Plus, as she notes, if you’re stuck on a cardio-heavy program, your fitness can actually plateau. “Strength training will increase your exercise threshold so you can go harder when you do those cardio workouts, helping you make even bigger gains,” she says.
So then the question becomes: What should you do at the gym? Higher-intensity strength sessions that focus on full-body functional and dynamic movements (a.k.a. how your body moves every day) will be the most effective and time-efficient way to maximize fat burning and muscle building. In addition, strength training has the happy effect of increasing bone density to keep your skeleton strong as you age.
Try This Fat-Blasting Workout
Hop on the fast track to flatter abs with this five-move workout from Hutchins. (You can find more at the Nike+ Training Club app, free on iTunes and Android.) To keep your heart rate up throughout, perform 30 seconds of “work,” followed by a 10 second rest break. Choose weights that make the last few seconds of each interval feel difficult to finish with proper form.
Complete the circuit three times, taking time to recover between each round. (Think: The amount of time it’ll take you to go get water.) The other benefit to doing a timed Tabata-style workout is that you tend to push yourself harder when you’re going against the clock rather than counting reps, says Hutchins.
Oh! You’ll see that these don’t include typical core moves—no situps here. But these moves force you to engage your abs throughout, which will challenge those muscles.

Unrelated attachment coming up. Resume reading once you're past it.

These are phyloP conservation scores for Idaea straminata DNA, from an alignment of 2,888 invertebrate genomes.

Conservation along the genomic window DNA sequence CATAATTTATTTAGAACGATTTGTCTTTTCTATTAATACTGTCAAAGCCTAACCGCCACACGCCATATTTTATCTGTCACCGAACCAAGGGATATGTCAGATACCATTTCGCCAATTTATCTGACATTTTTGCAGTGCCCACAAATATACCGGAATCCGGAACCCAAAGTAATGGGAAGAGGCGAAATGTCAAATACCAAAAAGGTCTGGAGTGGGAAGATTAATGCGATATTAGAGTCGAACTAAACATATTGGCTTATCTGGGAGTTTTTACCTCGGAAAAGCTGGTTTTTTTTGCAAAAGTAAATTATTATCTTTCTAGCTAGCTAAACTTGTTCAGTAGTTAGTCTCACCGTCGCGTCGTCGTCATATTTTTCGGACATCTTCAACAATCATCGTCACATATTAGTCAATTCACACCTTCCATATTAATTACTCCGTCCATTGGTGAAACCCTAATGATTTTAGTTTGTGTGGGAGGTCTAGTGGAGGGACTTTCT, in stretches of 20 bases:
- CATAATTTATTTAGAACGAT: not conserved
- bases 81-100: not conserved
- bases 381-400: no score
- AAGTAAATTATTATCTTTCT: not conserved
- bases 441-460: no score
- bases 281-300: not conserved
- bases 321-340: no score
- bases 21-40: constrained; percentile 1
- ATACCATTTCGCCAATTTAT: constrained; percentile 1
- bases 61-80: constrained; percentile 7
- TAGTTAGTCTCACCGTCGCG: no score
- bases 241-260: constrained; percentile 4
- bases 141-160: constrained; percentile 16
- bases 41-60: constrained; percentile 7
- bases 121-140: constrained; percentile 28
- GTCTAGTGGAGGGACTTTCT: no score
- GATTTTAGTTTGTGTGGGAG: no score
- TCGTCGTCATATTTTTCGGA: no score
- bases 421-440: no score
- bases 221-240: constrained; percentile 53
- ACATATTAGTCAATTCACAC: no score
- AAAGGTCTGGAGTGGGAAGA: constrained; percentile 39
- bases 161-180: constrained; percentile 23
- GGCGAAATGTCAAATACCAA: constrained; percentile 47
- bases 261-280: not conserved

Dumbbell squat to shoulder press: Hold a weight in each hand and bend your knees to 90 degrees to lower into a squat. As you’re coming up from the squat, push the weights above your head, palms facing one another, straightening your arms into a shoulder press.
Reverse lunge with biceps curl: Start with two feet together, holding a dumbbell in each hand. Step back with one leg into a lunge and perform a curl. Alternate legs.
Pushup with mountain climbers: Do three pushups in a row, followed by 10 mountain climbers. (This one and the next will really get your heart rate up, Hutchins says.)
Burpee to shoulder press: Holding dumbbells in your hands, place your hands on the floor. Jump out with your feet to pushup position, then jump your feet back toward your hands. (That’s the burpee.) Stand up and do a shoulder press.
Goblet squat: Hold a dumbbell in front of your chin (not touching your body), dropping into a deep plié squat (feet slightly wider than hips-distance apart, toes angled out). Pro tip: Keeping the dumbbell in this position will help better activate your core.
How Often Should You Do It?
You don’t want to repeat the same strength workout over and over, because gains come when you continually switch things up, Hutchins says. (Mix it up with the strength workouts in Women’s Health’s Lift to Get Lean by Holly Perkins.) When you’re first starting out, do one strength workout during your first week, she says. The second week: Do one strength session and one endurance workout. Week three: Try two strength and two endurance workouts. “There’s no magical science, but you want to work with constant change to shock and surprise your body,” she says. “Altering your routine will help support fat burning so you start to see results faster.” Yes, please, and thank you.